Keeping Filipinos' Undas traditions alive | Inquirer News

Keeping Filipinos’ Undas traditions alive

By: - Content Researcher Writer / @inquirerdotnet
/ 04:38 PM November 02, 2022
Keeping Filipinos' Undas traditions alive


MANILA, Philippines—Cemeteries all over the country have started to come to life again after two years of being closed to the public due to the COVID-19 pandemic, as thousands of Filipinos visit their departed loved ones striving to keep their Undas traditions alive.

Visiting cemeteries and columbaria on All Saints’ Day and All Souls’ Day—Nov. 1 and 2—has been a permanent fixture of Undas tradition among many Filipinos.


Families gathering in mausoleums, people lighting candles and leaving flowers on cement graves, and rows of vendors selling candles and flowers. These are the usual scenes every Undas in the Philippines.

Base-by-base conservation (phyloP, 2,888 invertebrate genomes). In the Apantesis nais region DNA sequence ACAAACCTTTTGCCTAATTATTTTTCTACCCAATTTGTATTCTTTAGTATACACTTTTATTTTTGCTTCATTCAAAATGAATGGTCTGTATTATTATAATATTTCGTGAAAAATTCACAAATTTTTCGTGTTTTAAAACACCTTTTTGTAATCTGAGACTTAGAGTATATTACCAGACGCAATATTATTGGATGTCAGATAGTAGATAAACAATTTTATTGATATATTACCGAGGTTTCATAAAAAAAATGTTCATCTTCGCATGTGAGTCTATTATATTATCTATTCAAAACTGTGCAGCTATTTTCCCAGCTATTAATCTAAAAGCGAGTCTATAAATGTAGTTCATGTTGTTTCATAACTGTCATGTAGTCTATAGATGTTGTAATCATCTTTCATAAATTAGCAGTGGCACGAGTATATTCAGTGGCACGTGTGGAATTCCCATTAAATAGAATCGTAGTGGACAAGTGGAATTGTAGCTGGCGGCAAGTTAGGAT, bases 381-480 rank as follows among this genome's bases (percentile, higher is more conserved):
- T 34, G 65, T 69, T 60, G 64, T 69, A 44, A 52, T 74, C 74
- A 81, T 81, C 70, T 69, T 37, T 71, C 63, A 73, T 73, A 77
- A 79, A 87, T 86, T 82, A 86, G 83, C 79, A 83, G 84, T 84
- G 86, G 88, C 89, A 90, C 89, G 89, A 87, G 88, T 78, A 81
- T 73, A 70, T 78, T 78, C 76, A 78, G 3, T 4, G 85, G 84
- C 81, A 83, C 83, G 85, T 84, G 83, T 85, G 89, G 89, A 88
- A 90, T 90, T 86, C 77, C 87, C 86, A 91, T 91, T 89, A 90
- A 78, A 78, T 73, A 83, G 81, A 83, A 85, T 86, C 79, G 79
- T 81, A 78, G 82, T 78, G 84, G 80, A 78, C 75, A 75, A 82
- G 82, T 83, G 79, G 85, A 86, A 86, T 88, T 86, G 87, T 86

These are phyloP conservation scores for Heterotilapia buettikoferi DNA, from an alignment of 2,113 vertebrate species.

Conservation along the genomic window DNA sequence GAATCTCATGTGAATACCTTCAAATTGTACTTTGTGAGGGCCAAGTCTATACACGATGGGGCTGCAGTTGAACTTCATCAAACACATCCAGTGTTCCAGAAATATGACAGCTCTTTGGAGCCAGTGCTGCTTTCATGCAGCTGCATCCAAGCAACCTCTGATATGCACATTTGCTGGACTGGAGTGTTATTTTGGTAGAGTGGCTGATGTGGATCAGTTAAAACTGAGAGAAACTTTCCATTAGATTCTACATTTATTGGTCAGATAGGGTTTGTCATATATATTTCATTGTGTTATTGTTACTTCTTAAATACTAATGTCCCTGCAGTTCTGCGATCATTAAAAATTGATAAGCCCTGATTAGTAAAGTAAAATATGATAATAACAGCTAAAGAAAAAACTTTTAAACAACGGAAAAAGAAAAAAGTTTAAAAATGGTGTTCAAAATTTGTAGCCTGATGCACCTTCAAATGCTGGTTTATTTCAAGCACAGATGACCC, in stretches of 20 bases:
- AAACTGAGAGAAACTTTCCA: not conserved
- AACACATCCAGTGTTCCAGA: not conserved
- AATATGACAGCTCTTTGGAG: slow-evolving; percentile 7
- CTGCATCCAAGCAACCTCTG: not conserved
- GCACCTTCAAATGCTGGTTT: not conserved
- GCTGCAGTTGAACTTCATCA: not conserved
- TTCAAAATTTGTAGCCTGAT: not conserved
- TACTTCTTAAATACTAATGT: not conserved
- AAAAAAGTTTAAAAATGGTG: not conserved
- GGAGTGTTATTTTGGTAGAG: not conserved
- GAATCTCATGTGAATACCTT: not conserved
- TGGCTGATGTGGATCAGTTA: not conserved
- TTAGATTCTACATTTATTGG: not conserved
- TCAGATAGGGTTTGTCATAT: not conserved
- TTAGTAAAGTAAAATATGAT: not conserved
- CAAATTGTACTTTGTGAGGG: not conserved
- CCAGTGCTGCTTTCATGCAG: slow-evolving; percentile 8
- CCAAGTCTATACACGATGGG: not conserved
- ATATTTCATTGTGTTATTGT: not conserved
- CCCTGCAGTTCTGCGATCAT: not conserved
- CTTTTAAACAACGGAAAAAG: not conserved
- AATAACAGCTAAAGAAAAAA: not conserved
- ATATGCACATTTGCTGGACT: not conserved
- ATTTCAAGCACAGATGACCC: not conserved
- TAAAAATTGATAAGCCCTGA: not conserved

However, due to the COVID-19 pandemic, cemeteries nationwide were closed in 2020 and 2021 to prevent the transmission of the deadly virus—a two-year physical and social distancing between the living and the dead.



This year, many cemeteries and columbaria have finally opened their doors, allowing the public to not only visit the dead but also to relive and preserve their own Undas traditions that are often based on religious teachings and the Filipino’s fondness for festivity.

At the Manila North Cemetery, where a crowd of 3 to 4 million was expected to visit for Undas this year, a few individuals shared with what it felt like to return after two years and how some of them try to preserve generations-worth of family traditions.

READ: Rain or shine, Filipinos flock to cemeteries for All Saints’ Day

Back again after 2 years